Just over a month ago, Tesla made a proposal to purchase SolarCity and today they are announcing that the two companies have reached an agreement to combine, creating the world's only vertically integrated sustainable energy company.
Solar and storage are at their best when they're combined. As one company, Tesla (storage) and SolarCity (solar) can create fully integrated residential, commercial and grid-scale products that improve the way that energy is generated, stored and consumed.
Now is the right time to bring the two companies together: Tesla is getting ready to scale their Powerwall and Powerpack stationary storage products and SolarCity is getting ready to offer next-generation differentiated solar solutions. By joining forces, Tesla can operate more efficiently and fully integrate their products, while providing customers with an aesthetically beautiful and simple one-stop solar + storage experience: one installation, one service contract, one phone app.
They expect to achieve cost synergies of $150 million in the first full year after closing. They also expect to save customers money by lowering hardware costs, reducing installation costs, improving their manufacturing efficiency and reducing their customer acquisition costs. Tesla will also be able to leverage Tesla's 190-store retail network and international presence to extend their combined reach.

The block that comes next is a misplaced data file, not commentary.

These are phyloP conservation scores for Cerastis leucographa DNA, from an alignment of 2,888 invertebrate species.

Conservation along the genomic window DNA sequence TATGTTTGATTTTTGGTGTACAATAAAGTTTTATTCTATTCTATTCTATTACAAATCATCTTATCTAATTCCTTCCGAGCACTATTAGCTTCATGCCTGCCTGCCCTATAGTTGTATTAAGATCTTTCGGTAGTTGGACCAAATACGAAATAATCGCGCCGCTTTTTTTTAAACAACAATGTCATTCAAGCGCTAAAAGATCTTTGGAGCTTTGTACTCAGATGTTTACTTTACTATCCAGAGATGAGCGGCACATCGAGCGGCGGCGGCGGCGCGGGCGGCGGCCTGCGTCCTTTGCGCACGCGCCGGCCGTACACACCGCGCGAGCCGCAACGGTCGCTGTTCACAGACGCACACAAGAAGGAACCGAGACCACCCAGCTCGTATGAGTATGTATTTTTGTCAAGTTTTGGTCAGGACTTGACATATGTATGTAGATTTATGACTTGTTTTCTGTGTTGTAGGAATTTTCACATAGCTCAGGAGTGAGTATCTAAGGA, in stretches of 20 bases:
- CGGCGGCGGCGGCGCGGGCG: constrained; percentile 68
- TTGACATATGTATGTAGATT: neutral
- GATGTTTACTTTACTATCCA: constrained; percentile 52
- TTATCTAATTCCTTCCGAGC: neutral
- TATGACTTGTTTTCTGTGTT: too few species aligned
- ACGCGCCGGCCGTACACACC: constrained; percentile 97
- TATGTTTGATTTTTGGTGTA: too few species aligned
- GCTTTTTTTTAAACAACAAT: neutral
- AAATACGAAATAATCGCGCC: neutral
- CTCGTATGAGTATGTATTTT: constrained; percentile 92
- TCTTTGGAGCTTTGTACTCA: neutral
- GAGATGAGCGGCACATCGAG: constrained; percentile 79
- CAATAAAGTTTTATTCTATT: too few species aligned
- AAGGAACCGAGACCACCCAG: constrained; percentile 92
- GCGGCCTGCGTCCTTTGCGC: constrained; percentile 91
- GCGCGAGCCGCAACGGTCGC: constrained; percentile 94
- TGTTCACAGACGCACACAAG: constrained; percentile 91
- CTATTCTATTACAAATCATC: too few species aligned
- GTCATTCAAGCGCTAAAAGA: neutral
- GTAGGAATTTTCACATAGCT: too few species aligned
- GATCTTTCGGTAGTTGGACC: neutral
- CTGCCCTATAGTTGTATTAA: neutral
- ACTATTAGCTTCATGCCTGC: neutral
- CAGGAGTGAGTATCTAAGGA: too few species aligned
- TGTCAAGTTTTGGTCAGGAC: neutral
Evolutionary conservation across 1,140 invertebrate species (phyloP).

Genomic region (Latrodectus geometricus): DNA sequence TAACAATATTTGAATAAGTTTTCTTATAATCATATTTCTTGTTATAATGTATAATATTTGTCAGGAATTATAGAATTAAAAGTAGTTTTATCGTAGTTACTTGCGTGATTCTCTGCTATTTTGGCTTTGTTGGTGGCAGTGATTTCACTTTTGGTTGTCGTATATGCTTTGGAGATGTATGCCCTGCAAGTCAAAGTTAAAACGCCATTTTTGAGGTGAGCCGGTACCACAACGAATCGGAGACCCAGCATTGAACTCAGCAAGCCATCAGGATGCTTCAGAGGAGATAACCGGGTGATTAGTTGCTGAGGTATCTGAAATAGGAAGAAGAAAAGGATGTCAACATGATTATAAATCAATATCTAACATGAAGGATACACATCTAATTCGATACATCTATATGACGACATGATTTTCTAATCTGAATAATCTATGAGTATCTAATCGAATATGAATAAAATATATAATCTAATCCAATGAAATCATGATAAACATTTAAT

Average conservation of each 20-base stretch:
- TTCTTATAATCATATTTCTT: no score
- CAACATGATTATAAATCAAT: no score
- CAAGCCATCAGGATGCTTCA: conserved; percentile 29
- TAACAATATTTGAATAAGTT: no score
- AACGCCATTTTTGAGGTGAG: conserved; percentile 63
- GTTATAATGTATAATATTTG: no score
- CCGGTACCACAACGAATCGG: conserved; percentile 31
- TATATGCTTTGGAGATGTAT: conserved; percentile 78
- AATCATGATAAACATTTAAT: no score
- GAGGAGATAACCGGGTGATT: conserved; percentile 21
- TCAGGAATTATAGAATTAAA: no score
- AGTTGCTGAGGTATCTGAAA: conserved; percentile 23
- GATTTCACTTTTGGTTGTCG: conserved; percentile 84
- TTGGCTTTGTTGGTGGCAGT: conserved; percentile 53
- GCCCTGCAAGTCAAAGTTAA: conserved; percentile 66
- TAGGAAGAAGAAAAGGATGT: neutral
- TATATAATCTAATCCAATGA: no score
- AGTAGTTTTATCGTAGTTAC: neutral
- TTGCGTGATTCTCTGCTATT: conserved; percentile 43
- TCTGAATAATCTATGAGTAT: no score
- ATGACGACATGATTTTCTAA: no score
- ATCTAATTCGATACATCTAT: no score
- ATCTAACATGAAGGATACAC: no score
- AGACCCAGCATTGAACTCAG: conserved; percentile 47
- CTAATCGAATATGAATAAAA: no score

Here are some key terms of today's announcement: this is an all-stock transaction with an equity value of $2.6 billion based on the 5-day volume-weighted average price of Tesla shares as of July 29, 2016. Under the agreement, SolarCity stockholders will receive 0.110 Tesla common shares per SolarCity share, valuing SolarCity common stock at $25.37 per share based on the 5-day volume weighted average price of Tesla shares as of July 29, 2016.
After comprehensive due diligence in consultation with independent financial and legal advisors, the independent members of the Tesla and SolarCity boards of directors approved this transaction. Tesla's financial advisor was Evercore, and Wachtell, Lipton, Rosen & Katz was its legal advisor. The financial advisor to the special committee of SolarCity's board of directors was Lazard and its legal advisor was Skadden, Arps, Slate, Meagher & Flom.
As part of the agreement, SolarCity has a 45-day period known as a "go-shop", which runs through September 14, 2016. This means that SolarCity is allowed to solicit alternative proposals during that time. Each company today filed a Form 8-K with the SEC that provides additional details regarding the transaction.
While today's news is a big step, it isn't the finish line – they expect the transaction to close in the fourth quarter of 2016. Before then, the deal must be approved by a majority of the disinterested shareholders of both Tesla and SolarCity voting at each shareholder meeting. They also need to obtain regulatory approval and meet other closing conditions.